Book review: 'Contemplative Knitting' by Julie Cicora
"I’m Thinking of Ending Things is, like so many stories, a story about a man masquerading as a story about a woman. Which ultimately makes me wonder why we need to spend so much time trying to figure out how to build a better mask."
In March, Mad Men actress January Jones posted an Instagram video of herself dancing while wearing a light-therapy mask—a hauntingly blank full-face plastic covering backlit by a blood-red glow. The mouth of the mask is open in a grimace, and through its massive eyeholes, Jones’s blue eyes are barely visible. Swaying her hips to the music, she inserts a straw into the mouth of the mask and begins to sip from the Coors Light can in her hand.
Jones is one of a handful of celebrities who’ve beco...
Near the end of Miss Americana, the Taylor Swift bio-doc directed by Lana Wilson, in that bring-it-on-home section such movies always seem to conclude with, Swift muses about the demand for constant reinvention that’s placed with special intensity on female pop stars. In an industry ready to discard a woman by the time she’s thirty-five, Swift says, you have to keep “constantly finding new facets of yourself that people find to be shiny.” Various iterations of Swift flick across the screen as...
Anglican spiritual care providers are far from of one mind on the ethics and parameters of MAiD.
For the Sisterhood of Saint John the Divine, a vow of poverty is about ‘more than dollars and cents.’
Since even before St. Paul wrote in 1 Timothy that “the love of money is the root of all evil,” Christians have struggled to make peace with the very fact of money. “You cannot serve both God and money,” Jesus warns in the gospels.
In fact, the Bible has an enormous amount to say on the topic of money, and perhaps that is why faith, poverty and wealth have played a touchy dance since Christia...
n 2015, news outlets published a photo of the lifeless body of three-year-old Alan Kurdi, a Syrian refugee, washed up on a Turkish beach. At the time, Syria’s devastating civil war had been ongoing for four years. Yet Canadian aid groups, including the Primate’s World Relief and Development Fund (PWRDF), reported a dramatic spike in donations which many traced directly to the publication of the photograph. Almost five years later, those numbers haven’t gone back down, Anglicans involved in refugee ministries say.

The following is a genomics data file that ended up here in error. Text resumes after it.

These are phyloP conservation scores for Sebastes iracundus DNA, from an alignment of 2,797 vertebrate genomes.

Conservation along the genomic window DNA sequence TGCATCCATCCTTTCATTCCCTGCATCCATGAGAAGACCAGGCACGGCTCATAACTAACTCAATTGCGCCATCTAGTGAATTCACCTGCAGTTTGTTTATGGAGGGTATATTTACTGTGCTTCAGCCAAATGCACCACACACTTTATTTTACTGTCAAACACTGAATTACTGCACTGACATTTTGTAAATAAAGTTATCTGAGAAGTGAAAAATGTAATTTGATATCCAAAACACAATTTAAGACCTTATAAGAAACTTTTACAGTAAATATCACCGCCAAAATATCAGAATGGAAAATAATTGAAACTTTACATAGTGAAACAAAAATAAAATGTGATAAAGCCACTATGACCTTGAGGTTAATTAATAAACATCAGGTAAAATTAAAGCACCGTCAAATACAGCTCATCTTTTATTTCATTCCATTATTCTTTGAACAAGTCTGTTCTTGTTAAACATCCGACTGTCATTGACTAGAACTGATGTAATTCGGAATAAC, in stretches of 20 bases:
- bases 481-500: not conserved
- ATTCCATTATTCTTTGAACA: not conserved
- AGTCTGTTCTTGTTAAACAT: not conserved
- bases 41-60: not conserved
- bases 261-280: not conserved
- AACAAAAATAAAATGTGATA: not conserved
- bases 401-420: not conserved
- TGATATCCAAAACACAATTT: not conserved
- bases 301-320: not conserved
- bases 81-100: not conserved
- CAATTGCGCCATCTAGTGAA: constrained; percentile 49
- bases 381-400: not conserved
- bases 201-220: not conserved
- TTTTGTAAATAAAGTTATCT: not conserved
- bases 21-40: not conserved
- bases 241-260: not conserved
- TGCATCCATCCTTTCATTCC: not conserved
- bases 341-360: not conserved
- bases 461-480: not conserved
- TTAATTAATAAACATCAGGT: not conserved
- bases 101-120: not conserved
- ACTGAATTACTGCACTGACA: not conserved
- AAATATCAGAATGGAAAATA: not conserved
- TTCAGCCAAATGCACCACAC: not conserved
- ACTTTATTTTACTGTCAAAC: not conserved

“The apple trees were coming into bloom,
but no bees droned among the blossoms,
so there was no pollination and there would be no fruit.”
Rachel Carson, Silent Spring
There’s an old custom called “telling the bees.”
The Rev. Sheilagh Ashworth is using her hive tool—a thin piece of metal with a right-angled hook at its end—to pry sticky bits of honey and ease languid bees off the top of an open hive box as she relays this piece of folklore.
“If an important thing happens in your life—there’s a...
A Montreal-based Anglican is telling the world about finding forgiveness in the wake of sexual assault—but Noah Hermès’ message doesn’t stop there.
Note: Noah Hermès, the subject of this article, is non-binary, a gender identity that is not exclusively male or female, and uses the pronoun “they” rather than “he” or “she.” At the time of the assault and the writing of the blog post referenced in this story, Hermès used their birth name, “Nina.” They have since changed their name to Noah.
‘She was not long with us, but she was here’: Families of missing and murdered Indigenous women tell their stories at exhibit in Toronto cathedral
On a table set against the wall of St. James Cathedral in Toronto, an array of framed photographs shows the smiling face of Patricia Carpenter. Neatly lined up next to the pictures are three Cabbage Patch Kids dolls—some of her favourite childhood toys—pages of her poetry and writing, and the purple and green wallet in which she carried photos of her younger brothers and ultrasounds of her baby.
When Patricia’s body was found in 1992, she was 14 years old.
“I didn’t talk about my daughter unt...
When Canon Judy Rois was a student in the late 1970s, she wanted to take a preaching course. But when she went to sign up, she discovered she wasn’t allowed because she was a woman.
After much lobbying, she recalls, she was let into the class—the only stipulation was, she had to wait until everyone else had entered the room, then sit at the back, so as not to “distract” her male classmates. “I could sit at the back quietly and not say anything and not make any noise, because a man might see m...